UPDATE: THIS IS NOW CLOSED – MD

Is anyone else out there ready to cry now that it is completely dark at 4:45 p.m.? This happens each year, and the turning of the tables on this time thing will change soon, but goodness gracious, hold me.

Thanks for those who played along with the upcycled knit baby hat giveaway. Using random.org the two winners were selected. Congratulations to Nina and Joeli! I will be in touch about your hats. Hope your girls wear them in health and warmth! Thanks again to Ellen!

Are you ready for my final giveaway? It’s pretty rad, and as I mentioned earlier, it comes all the way from New York City. For us Midwesterners, that’s a mighty big deal. Well, maybe not as much, according to this article. I can also throw some attitude, because I lived there, yo, when I was little.

Our final giveaway is a cheesecake tote. Not a tote made out of cheesecake, but a tote with a depiction of a cheesecake on it. Behold:

Cheesecake tote by Summer Pierre

Artist, musician, poet and mama Summer Pierre is kind enough to offer this. Summer and I met at a Lynda Barry writing workshop years ago at the Omega Institute in Rhinebeck, NY. I remember seeing a woman smiling and doodling on the chartered bus we took from downtown NYC to the Omega campus, and lo and behold, that fantastic woman was in my class. There was very much a camp-like feel to the process, but somehow we ended up sitting next to one another during meals, chatted, and have stayed in touch every since. It’s like real-life sleep-away camp and the friends you make from it FOR EVER.

Summer is the real deal, folks. She has made and sold CDs, run a successful Etsy shop, and published two books, The Artist in the Office: How to Creatively Survive and Thrive Seven Days a Week, and Great Gals: Inspired Ideas for Living a Kick-Ass Life, along with her Forgive Me zines, volumes 1-4. She does all of this, and more. Thank you, Summer, for offering this giveaway.

Here’s how you can enter:
1. Visit summerpierre.com and poke around.
2. Subscribe to her blog.
3. Visit her Etsy store, and add her to your favorites circle if you are a member.
4. If you are on Twitter, follow her feed @summerpierre.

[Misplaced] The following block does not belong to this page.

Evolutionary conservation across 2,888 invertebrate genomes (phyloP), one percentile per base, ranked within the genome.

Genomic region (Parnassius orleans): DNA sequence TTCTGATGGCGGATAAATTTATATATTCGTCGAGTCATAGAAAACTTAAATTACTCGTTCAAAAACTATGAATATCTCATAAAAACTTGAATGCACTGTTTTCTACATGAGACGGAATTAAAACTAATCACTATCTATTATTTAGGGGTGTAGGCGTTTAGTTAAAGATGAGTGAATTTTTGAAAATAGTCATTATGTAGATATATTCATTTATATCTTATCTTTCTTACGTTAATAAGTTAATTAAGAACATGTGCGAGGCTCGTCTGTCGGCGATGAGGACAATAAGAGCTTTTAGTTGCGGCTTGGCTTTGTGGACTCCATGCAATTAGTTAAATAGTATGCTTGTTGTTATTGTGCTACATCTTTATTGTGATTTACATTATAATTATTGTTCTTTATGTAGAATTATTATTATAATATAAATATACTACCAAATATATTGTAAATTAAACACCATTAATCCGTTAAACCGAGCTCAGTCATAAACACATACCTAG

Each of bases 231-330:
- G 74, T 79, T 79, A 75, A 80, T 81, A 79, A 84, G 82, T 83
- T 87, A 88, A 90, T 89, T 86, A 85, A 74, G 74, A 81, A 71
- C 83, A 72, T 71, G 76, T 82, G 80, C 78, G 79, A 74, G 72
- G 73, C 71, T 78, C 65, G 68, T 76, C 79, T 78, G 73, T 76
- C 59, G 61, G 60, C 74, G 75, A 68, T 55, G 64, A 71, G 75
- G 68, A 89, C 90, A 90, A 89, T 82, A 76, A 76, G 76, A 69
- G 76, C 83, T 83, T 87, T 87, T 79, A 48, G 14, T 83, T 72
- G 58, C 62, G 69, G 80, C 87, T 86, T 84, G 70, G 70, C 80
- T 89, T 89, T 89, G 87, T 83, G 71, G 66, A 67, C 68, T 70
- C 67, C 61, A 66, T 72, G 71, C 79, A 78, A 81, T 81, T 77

5. Comment below on what you would tote around in your cheesecake tote.

The giveaway closes Wednesday, December 7 at 8 a.m. CST. One entry per e-mail address is permitted. One winner will be selected using random.org and announced on Wednesday evening.

Good luck!

– MD

My Best Friend Had a Baby

My best friend had a baby. It’s her second, a boy. A boy! Her first child, a daughter, came within a year of Miss Red. We shared stories of pregnancy, infancy and everything in between.

My best friend had a baby, and we are hundreds of miles apart. We work diligently to see one another at least twice a year, but at this moment my heart aches to be with her, sitting in the hospital, holding her new son and laughing at the ridiculousness a body goes through after labor and delivery.

{The video above was taken when Miss Red was about a year and a half. I had her parrot my best friend’s family’s names.}

My best friend had a baby, and for some reason her having a son makes her seem much older, more grown up, more mature. She has a family of four now, a girl and a boy, and her family seems so complete. She’s a mother to more than one child, and to me, that seems different than having one child. I can’t explain it, but I am in awe of her.

My best friend had a baby, and we’ve done our best to catch one another as we can, texting and leaving messages. The text messages we sent to one another leading up to her labor were priceless and for our eyes only – snippets of jokes about body parts and humiliating occurrences.

My best friend had a baby, and I can’t wait to hold him, to hug her daughter, and to laugh and cry with her in person.

– MD

Parts of Me

Part two of my awesome car trip with EC and RC was the drive home, where we dove into meatier topics. Not on purpose, but as part of a flow of good friends in a car for more than three hours and the conversations that emerge. We talked openly about our parents and how our experiences as children, combined with our parents’ parenting has molded our parenting and the anxieties or habits we work with.

I confided that I spend a good amount of time being concerned that Miss Red will hate me – I know, it drives my husband crazy – but I do. I fear that she’ll never want to be a part of my life, never want to see me again and just turn her back on me. Why? I don’t know.

While sharing this, EC asked me something I had never considered: Think of the good she’ll take from you, and how she’ll love those parts of you.

I had never considered that there might be parts of me my daughter would love. Maybe I’m so caught up in my entire love for her, that I had an “all or nothing” mentality about this emotion – that she would either love me or hate me, and not, what is probably true, that she’ll love parts of me and hate (maybe not) parts of me, too.

Can I share what a relief that was? That that sentence, in the moment, and in retrospect, washed away layers of anxiety? Again, why? I myself have no issues with love. I love myself, I know I’m lovable, I have loving relationships. It’s this seed, this stick, this root, this essence, this unnamed that drives me to the brink of tears when thinking of my daughter.

Hush, little baby.

Honestly, what it comes down to is that I haven’t quite learned to be in the moment with my daughter. I can be present, but if I’m honest, there is that part of me, that clinging, hopeful, needy part that is wrapped up in real and imagined interactions, that cries softly please love me.

– MD